Mars, home of Smash-loving robots and warlike creatures susceptible to coughs and the music of Slim Whitman, also known as the red planet. Because it’s red. Just a lot of red dust and rocks and mountains under a sorta pale-reddish sky. A handful of Rovers from Earth here and there, a little bit of ice on the caps, but mostly red, right?
Not so right.
Get your inquisitive, helpful self along to Planet Four and you’ll get access to one heck of a load of pictures taken of the surface of Mars from the Mars Reconnaissance Orbiter. These photos will show different areas of the planet over the course of a year and the formations of carbon dioxide blotches or fans as the seasons alter. By analysing these images you’ll be able to aid in the mapping of wind patterns across Mars. You’ll be helping science!
Here: have some more pictures from Mars!
Below we can see the famed Spotted Dick Plateau on Mars.
These markings in the next picture look a little like tiger stripes but it would be crazy to think that Mars ever needed a means to camouflage itself among long grass when stalking prey. These are far more likely to be giant worm trails.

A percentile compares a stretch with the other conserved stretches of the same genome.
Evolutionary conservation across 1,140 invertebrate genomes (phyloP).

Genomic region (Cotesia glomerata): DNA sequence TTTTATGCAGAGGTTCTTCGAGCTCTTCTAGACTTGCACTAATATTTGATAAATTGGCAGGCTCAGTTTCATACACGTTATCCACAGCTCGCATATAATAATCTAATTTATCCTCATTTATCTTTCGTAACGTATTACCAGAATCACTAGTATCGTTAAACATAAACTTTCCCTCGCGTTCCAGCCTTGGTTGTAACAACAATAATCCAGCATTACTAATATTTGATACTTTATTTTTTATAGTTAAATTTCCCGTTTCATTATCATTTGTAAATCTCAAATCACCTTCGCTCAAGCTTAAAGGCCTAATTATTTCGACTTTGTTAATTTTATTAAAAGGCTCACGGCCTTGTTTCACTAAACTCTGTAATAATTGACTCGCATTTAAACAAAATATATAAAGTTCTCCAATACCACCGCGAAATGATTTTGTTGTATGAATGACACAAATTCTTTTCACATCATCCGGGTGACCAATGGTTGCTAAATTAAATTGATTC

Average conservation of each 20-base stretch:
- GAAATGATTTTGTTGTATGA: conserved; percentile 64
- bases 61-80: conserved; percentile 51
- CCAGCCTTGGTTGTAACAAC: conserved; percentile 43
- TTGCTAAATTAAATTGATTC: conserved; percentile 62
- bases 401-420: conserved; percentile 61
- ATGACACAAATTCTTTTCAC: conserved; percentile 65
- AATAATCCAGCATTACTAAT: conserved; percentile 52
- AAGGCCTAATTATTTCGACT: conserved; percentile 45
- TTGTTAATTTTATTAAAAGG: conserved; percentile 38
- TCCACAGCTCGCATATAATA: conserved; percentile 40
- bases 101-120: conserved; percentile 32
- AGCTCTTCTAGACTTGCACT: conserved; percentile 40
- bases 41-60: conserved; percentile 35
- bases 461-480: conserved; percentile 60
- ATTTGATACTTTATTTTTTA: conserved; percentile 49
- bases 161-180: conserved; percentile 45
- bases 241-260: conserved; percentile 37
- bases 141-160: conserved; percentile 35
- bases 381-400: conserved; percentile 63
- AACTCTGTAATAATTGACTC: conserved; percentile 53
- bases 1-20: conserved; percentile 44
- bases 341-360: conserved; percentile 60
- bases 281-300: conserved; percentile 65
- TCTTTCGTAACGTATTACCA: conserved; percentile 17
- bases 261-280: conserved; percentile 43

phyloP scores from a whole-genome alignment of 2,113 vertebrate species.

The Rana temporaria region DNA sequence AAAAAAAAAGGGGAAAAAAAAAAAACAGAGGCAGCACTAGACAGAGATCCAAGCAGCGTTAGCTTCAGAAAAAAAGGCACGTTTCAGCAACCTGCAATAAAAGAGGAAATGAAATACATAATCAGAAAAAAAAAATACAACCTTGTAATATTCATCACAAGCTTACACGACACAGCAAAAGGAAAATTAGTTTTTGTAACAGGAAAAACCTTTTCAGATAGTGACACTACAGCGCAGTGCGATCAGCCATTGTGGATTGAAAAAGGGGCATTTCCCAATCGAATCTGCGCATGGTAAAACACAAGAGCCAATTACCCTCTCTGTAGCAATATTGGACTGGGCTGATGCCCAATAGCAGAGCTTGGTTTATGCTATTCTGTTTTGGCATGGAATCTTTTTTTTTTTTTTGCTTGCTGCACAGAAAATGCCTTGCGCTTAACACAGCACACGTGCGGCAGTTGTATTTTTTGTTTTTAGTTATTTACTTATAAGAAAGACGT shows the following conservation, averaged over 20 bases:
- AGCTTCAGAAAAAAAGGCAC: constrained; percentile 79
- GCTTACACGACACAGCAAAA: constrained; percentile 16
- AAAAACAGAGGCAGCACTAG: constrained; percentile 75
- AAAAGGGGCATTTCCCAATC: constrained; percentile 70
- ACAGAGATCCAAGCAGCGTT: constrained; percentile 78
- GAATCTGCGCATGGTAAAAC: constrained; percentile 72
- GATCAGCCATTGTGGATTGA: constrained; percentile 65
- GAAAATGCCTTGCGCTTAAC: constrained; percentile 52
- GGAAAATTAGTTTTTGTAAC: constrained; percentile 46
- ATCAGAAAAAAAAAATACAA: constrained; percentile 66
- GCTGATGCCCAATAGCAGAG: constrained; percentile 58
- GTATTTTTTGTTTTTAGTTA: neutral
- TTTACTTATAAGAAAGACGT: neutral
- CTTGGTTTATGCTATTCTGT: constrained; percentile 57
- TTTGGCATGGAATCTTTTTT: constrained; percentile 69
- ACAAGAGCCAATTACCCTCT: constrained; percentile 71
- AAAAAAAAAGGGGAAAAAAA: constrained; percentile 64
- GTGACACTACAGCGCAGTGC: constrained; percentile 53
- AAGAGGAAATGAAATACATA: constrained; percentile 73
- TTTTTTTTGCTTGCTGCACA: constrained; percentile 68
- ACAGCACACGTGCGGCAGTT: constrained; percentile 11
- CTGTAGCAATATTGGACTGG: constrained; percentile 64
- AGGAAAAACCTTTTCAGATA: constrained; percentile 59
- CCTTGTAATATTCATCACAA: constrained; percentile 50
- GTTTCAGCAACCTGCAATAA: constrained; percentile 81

Vast plains covered in dried, cracked parchment. Were the ancient Martians trying to write a message that we could read across the vast distance of space. We may never know for sure but let’s assume so.
Scientists won’t confirm whether the regular channels in this next picture of Mars indicate the presence of cultivation in Martian history. But they won’t deny it either. Mostly, they won’t answer my calls.
And here we can clearly see that the native Martians have constructed a side-on portrait of one of their kings; Martians, it appears, have two mouths, probably adapted so that one can speak while the other one eats some lovely, lovely, red Mars dust.
Did I say that you should head along to Planet Four? I thought so. So why are you still reading this?